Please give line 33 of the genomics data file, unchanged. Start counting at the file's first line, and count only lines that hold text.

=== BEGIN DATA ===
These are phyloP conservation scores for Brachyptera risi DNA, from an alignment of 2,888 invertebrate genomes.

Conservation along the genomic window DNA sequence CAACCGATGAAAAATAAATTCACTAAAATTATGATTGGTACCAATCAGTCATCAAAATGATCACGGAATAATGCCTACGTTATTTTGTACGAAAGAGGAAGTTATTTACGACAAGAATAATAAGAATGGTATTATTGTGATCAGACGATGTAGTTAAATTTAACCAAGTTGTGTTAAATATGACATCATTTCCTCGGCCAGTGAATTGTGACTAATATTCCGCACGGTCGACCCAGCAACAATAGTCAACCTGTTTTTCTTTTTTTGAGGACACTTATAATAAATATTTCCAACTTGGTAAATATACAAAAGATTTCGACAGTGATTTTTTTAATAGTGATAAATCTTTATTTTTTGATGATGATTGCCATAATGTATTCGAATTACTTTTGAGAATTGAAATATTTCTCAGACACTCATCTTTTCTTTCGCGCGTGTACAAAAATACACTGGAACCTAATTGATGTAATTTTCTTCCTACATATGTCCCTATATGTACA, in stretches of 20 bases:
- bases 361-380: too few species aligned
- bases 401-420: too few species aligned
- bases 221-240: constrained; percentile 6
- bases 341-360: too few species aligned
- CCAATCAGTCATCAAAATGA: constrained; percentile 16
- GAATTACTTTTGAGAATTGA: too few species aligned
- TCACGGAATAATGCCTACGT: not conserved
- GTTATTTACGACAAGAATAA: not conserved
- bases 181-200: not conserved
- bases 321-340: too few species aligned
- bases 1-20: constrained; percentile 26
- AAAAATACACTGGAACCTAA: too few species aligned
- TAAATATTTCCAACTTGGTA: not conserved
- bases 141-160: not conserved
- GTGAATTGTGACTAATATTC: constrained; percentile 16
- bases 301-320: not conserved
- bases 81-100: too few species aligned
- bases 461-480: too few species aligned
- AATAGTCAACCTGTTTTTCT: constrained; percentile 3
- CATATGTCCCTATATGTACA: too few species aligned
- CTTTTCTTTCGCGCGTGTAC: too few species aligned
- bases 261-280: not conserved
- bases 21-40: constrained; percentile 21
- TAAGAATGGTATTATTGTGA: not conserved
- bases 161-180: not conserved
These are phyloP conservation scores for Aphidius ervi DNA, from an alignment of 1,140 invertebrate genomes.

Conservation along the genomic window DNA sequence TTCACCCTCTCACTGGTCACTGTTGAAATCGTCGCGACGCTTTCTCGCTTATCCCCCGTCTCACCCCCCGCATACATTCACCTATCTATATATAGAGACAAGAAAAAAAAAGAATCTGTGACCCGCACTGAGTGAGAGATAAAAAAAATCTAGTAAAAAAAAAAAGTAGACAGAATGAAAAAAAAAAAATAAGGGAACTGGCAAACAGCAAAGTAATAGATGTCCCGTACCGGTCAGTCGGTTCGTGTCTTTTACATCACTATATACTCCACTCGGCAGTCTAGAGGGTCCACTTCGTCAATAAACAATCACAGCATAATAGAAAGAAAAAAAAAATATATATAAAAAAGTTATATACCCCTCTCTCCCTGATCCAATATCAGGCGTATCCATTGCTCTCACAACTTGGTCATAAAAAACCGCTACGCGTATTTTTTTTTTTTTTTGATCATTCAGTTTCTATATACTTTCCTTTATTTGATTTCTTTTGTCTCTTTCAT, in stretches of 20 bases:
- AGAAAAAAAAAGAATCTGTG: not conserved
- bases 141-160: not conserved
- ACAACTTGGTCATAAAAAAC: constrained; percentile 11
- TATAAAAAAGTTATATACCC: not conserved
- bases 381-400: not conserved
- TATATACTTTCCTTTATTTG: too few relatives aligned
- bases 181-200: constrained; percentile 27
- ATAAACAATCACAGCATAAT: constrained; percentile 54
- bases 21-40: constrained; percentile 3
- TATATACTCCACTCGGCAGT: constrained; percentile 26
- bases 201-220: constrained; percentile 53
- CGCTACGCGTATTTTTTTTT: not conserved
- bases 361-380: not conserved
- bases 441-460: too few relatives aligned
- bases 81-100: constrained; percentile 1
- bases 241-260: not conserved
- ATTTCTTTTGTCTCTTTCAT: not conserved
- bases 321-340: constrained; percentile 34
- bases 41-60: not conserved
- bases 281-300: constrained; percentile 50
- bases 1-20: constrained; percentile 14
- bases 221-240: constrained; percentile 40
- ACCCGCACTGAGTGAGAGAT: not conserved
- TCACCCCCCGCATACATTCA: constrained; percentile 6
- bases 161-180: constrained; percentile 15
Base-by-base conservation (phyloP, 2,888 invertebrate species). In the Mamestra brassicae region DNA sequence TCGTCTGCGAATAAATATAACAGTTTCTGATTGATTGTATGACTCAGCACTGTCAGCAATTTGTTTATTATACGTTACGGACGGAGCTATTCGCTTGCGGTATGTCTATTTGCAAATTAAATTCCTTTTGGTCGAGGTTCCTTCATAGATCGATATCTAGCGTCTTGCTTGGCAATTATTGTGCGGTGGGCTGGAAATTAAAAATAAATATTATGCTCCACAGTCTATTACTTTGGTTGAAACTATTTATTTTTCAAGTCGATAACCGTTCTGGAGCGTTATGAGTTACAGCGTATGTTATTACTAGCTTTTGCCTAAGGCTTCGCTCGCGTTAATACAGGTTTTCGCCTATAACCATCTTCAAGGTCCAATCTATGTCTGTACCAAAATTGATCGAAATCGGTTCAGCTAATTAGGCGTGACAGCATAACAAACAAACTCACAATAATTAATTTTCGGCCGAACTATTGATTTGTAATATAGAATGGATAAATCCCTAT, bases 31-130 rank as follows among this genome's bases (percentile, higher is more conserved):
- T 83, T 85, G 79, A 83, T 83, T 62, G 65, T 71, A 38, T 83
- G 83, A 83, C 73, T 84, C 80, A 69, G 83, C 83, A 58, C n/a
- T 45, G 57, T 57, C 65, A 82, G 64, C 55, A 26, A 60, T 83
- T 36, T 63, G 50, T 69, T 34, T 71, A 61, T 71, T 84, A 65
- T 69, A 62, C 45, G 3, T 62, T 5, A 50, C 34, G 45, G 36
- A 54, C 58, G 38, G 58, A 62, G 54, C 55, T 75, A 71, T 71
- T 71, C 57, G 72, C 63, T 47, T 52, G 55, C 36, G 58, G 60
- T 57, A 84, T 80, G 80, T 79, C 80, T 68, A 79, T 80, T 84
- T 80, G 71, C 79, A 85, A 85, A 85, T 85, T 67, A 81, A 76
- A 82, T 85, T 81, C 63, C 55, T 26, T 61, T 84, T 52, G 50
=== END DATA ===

- TATAAAAAAGTTATATACCC: not conserved